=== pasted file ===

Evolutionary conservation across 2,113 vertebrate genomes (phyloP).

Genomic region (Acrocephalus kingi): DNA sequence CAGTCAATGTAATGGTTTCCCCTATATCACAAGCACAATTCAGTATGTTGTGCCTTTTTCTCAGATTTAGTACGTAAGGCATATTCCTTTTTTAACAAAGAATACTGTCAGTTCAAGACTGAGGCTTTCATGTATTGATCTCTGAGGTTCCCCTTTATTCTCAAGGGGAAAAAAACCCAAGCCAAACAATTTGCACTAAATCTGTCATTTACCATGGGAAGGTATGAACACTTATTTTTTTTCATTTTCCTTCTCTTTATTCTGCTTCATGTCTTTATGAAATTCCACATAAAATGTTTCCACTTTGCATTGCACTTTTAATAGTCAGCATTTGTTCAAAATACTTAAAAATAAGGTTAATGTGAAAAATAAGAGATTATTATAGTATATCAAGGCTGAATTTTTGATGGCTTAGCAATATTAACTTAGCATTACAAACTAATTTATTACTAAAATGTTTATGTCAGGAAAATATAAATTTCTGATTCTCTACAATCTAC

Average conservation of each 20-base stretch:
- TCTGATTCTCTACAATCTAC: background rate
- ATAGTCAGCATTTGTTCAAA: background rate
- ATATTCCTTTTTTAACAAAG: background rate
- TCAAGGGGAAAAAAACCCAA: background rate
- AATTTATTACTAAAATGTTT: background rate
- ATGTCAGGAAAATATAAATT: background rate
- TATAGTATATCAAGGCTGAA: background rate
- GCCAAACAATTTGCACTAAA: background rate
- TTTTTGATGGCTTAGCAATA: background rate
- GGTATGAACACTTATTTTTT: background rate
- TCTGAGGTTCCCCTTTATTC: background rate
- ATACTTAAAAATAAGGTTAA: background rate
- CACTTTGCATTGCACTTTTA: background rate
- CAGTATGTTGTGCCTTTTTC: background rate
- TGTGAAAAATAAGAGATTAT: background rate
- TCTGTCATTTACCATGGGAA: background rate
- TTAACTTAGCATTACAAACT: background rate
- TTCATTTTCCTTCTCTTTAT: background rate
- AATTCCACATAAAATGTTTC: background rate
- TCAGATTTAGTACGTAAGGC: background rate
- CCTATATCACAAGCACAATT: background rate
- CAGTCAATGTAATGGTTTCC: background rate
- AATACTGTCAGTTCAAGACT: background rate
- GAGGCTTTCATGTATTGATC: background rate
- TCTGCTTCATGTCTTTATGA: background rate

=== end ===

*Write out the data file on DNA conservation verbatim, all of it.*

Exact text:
Evolutionary conservation across 2,113 vertebrate genomes (phyloP).

Genomic region (Acrocephalus kingi): DNA sequence CAGTCAATGTAATGGTTTCCCCTATATCACAAGCACAATTCAGTATGTTGTGCCTTTTTCTCAGATTTAGTACGTAAGGCATATTCCTTTTTTAACAAAGAATACTGTCAGTTCAAGACTGAGGCTTTCATGTATTGATCTCTGAGGTTCCCCTTTATTCTCAAGGGGAAAAAAACCCAAGCCAAACAATTTGCACTAAATCTGTCATTTACCATGGGAAGGTATGAACACTTATTTTTTTTCATTTTCCTTCTCTTTATTCTGCTTCATGTCTTTATGAAATTCCACATAAAATGTTTCCACTTTGCATTGCACTTTTAATAGTCAGCATTTGTTCAAAATACTTAAAAATAAGGTTAATGTGAAAAATAAGAGATTATTATAGTATATCAAGGCTGAATTTTTGATGGCTTAGCAATATTAACTTAGCATTACAAACTAATTTATTACTAAAATGTTTATGTCAGGAAAATATAAATTTCTGATTCTCTACAATCTAC

Average conservation of each 20-base stretch:
- TCTGATTCTCTACAATCTAC: background rate
- ATAGTCAGCATTTGTTCAAA: background rate
- ATATTCCTTTTTTAACAAAG: background rate
- TCAAGGGGAAAAAAACCCAA: background rate
- AATTTATTACTAAAATGTTT: background rate
- ATGTCAGGAAAATATAAATT: background rate
- TATAGTATATCAAGGCTGAA: background rate
- GCCAAACAATTTGCACTAAA: background rate
- TTTTTGATGGCTTAGCAATA: background rate
- GGTATGAACACTTATTTTTT: background rate
- TCTGAGGTTCCCCTTTATTC: background rate
- ATACTTAAAAATAAGGTTAA: background rate
- CACTTTGCATTGCACTTTTA: background rate
- CAGTATGTTGTGCCTTTTTC: background rate
- TGTGAAAAATAAGAGATTAT: background rate
- TCTGTCATTTACCATGGGAA: background rate
- TTAACTTAGCATTACAAACT: background rate
- TTCATTTTCCTTCTCTTTAT: background rate
- AATTCCACATAAAATGTTTC: background rate
- TCAGATTTAGTACGTAAGGC: background rate
- CCTATATCACAAGCACAATT: background rate
- CAGTCAATGTAATGGTTTCC: background rate
- AATACTGTCAGTTCAAGACT: background rate
- GAGGCTTTCATGTATTGATC: background rate
- TCTGCTTCATGTCTTTATGA: background rate